Why is it that some human hearts are so constricted (Dever, Folmer, Piper, MacArthur, the list is long) that they cannot see and celebrate the beautiful gestures of little kids?

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  28. Phoenix,

    “The evangelical industrial complex looks more and more only about conformity and control.

    Maybe if they’d put God’s doctrine into the church and take man’s out, the evangelical church would be growing instead of shrinking.”
    +++++++++++

    every ‘christian’ thinks their perspective is “God’s doctrine”.

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  29. Rapid Roy (The Stock Car Boy),

    “The arrogance and pride and power of leadership that is Always-right-no-exceptions (not to mention having no accountability to any higher authority like a presbytery or denomination) has done real damage in my family and to many other families.”
    ++++++++++++

    thank you for your very honest comment.

    can you describe how this did damage to your family and many other families?

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  30. Since much of the post is on various baptism topics, next one will be on paedobaptism (or infant baptism).

    Growing up (and still being) Southern Baptist, we do not practice infant baptism, for these reasons:
    1. There are no accounts in Scripture of a baby being baptized. Every account is of an adult (or at least a child with understanding).
    2. Infant baptism is by sprinkling, which we also do not find in Scripture. We believe that baptism by immersion is to symbolize the death, burial, and resurrection of Jesus Christ (that is why we will say, during the baptism — or if we are doing a bunch, the last person being baptized — “buried with Him in death, raised to walk in newness of life”).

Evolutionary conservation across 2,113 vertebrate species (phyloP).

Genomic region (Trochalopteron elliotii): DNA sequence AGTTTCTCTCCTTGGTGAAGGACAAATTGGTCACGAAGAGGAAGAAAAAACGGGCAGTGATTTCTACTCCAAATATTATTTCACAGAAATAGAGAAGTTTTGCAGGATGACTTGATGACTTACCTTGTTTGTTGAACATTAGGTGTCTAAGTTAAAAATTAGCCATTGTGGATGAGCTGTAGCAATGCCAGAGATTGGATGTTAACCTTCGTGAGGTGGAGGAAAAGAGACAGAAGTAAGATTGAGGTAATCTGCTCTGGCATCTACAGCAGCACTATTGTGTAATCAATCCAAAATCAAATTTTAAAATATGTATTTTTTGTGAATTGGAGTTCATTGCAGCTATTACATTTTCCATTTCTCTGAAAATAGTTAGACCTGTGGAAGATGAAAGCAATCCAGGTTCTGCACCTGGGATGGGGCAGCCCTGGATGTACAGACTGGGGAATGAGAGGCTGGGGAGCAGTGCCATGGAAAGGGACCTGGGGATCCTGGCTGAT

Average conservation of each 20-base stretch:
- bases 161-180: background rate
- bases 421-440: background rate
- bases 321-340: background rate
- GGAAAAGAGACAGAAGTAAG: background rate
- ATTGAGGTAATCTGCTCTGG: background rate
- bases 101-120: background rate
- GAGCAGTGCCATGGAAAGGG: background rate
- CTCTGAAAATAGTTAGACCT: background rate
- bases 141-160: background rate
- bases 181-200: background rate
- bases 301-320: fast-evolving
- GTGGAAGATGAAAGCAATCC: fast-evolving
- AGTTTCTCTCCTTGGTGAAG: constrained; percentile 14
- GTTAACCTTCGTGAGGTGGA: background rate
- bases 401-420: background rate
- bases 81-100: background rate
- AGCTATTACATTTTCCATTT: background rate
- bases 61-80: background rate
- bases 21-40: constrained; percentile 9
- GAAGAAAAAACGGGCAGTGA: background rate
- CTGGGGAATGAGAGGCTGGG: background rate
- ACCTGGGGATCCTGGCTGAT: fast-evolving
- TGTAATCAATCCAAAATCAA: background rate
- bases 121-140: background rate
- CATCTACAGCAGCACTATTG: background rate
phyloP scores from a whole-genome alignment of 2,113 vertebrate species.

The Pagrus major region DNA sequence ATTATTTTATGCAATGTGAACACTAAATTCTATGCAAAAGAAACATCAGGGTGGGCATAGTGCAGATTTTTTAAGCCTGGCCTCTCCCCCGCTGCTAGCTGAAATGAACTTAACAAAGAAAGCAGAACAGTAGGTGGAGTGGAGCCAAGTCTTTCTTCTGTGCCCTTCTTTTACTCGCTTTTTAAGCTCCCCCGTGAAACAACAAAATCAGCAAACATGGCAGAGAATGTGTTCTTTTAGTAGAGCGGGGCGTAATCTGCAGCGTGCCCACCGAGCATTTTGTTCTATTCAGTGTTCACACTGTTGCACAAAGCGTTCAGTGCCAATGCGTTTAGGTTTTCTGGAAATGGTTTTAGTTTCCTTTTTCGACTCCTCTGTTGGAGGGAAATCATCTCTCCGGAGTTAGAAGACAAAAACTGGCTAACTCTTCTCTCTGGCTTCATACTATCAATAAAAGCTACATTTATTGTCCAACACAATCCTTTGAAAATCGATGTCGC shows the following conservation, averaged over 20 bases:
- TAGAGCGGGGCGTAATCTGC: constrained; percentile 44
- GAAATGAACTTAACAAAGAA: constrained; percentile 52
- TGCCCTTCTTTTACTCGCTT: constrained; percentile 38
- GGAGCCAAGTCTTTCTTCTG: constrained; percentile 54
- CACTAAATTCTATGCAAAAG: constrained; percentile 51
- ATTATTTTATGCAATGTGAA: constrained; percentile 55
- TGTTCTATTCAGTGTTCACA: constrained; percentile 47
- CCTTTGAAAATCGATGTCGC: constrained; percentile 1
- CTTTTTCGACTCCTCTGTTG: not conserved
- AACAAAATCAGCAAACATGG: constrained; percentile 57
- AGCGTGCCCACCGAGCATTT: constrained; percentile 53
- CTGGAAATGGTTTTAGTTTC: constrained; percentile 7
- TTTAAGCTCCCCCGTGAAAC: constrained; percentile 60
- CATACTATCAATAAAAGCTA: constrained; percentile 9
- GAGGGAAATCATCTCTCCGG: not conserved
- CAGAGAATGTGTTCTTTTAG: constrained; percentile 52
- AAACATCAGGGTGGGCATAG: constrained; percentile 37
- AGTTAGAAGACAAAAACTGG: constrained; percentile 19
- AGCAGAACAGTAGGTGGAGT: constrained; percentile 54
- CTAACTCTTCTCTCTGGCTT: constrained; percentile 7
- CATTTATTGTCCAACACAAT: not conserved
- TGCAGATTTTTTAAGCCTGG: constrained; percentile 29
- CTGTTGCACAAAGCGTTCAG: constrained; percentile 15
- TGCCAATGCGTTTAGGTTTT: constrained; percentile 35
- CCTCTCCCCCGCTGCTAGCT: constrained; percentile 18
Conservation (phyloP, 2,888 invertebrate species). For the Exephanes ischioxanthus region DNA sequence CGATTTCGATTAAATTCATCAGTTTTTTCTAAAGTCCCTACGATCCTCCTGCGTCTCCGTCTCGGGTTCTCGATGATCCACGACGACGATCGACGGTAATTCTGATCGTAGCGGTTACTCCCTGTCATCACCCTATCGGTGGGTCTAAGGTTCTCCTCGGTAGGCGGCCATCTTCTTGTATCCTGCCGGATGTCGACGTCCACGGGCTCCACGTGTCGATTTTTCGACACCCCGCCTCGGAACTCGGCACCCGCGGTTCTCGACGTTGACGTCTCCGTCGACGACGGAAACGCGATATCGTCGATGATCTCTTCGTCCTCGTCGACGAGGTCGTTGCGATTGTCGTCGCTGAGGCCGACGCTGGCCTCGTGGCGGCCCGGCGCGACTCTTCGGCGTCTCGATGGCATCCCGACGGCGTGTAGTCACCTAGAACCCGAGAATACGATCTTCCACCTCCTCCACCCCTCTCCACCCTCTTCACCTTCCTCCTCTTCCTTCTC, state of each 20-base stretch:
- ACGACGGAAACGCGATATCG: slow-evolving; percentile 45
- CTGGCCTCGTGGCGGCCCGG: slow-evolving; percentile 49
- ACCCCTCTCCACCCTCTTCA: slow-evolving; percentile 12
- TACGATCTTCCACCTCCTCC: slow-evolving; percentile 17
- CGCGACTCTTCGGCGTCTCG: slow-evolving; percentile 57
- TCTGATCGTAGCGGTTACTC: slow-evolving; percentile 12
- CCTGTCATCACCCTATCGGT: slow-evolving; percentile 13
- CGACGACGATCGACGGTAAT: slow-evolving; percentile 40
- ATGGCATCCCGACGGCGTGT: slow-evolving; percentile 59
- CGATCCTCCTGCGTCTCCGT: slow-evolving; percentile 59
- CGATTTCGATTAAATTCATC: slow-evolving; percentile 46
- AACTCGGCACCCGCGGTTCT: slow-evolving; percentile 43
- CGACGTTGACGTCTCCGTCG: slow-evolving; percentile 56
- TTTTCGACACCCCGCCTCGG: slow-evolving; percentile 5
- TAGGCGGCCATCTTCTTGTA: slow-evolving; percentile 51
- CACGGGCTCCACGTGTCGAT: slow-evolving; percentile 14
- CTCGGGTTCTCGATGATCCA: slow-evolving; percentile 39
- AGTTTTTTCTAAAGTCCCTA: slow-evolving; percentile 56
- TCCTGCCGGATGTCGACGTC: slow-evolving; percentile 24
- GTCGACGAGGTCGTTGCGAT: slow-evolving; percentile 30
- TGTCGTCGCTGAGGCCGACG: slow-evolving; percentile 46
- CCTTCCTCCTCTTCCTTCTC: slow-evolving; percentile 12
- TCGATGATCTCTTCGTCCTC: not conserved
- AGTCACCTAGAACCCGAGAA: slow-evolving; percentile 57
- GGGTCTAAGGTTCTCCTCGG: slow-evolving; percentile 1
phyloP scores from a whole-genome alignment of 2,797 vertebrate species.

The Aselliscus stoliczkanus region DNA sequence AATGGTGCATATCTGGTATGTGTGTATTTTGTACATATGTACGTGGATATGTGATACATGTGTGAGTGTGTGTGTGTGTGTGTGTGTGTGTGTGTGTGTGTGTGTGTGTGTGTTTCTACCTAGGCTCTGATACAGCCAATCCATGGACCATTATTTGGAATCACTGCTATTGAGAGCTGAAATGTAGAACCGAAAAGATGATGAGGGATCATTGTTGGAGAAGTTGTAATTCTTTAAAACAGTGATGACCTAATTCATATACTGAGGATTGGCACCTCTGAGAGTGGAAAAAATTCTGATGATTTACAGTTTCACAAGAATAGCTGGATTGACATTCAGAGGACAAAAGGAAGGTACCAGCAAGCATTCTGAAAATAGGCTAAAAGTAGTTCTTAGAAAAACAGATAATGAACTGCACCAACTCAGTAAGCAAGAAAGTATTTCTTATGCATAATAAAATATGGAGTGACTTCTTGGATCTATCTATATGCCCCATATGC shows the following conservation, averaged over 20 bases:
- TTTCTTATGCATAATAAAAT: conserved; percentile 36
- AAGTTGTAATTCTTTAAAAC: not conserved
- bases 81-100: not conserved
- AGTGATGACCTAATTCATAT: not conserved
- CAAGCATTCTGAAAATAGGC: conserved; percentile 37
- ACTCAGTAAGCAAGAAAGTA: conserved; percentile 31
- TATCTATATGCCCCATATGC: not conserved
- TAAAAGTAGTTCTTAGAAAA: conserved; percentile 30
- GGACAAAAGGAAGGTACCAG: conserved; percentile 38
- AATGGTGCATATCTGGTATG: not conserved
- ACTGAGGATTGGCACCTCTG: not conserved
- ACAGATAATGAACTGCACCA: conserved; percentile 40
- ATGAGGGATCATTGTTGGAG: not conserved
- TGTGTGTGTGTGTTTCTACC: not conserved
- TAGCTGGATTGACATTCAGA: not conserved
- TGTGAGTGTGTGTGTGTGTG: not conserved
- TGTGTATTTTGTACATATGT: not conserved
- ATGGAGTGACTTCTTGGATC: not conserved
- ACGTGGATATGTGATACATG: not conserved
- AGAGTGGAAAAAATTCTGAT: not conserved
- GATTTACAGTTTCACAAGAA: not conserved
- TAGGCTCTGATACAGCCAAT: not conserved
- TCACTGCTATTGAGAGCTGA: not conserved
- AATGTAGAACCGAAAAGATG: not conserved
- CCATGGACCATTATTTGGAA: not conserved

3. We also do not believe that baptism is required for entrance into Heaven (the thief on the cross was not baptized, yet Jesus said that today he would be with Him in Paradise), whereas infant baptism has its roots in Catholic teaching which says that it IS required.
    4. We believe that Scripture teaches that a person first trusts in Christ, then is baptized as a symbol (see #2 above).

    BUT, I have never heard it taught that if you were christened as an infant, that your parents committed sin. And (as mentioned in earlier posts) it is a sign that the parents (and extended family) pledge to teach the infant (as s/he grows up) to trust in Christ (yes, according to the teachings of that church) and to serve humankind. So to me it’s a fancier version of a baby dedication service (which many Baptist and non-denominational churches hold), where the baby wears a cute outfit.

    So, if you plan to christen your infant, enjoy their cuteness now, because once s/he becomes a teenager you may want to have them go through baptism by immersion. (The immersion part, not the coming up out of the water part, that is.)

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  31. Next, spontaneous baptism.

    I somewhat understand where this can be a concern. Jack Hyles was notorious for these (which were preceded by his “1-2-3, repeat after me” quick prayers) and they can be used to inflate numbers.

    But it isn’t a reason to throw them out altogether. And (outside of the Churches of Christ) it isn’t routinely done. I’ve only seen it done two times: once where a young man came down front, but that was because his twin brother came to Christ a couple of weeks earlier and the church wanted both of them to be baptized together, and another time where a person trusted in Christ at our 9:30 AM service and wanted to do it immediately so she was baptized at our 11 AM service.

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  32. Mark R:
    dee,

    They take the commitment to a level which would make the Pharisees jealous.Then again, this is what their Lord and Savior John Calvin did in Geneva.

    And it seems that in Evangelicalism today, their Real LORD and Savior is either the one in Mar-a-Lago or the one in Geneva. And both throw the Rabbi from Nazareth under the bus in the Name of God.

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  33. Finally, children being baptized.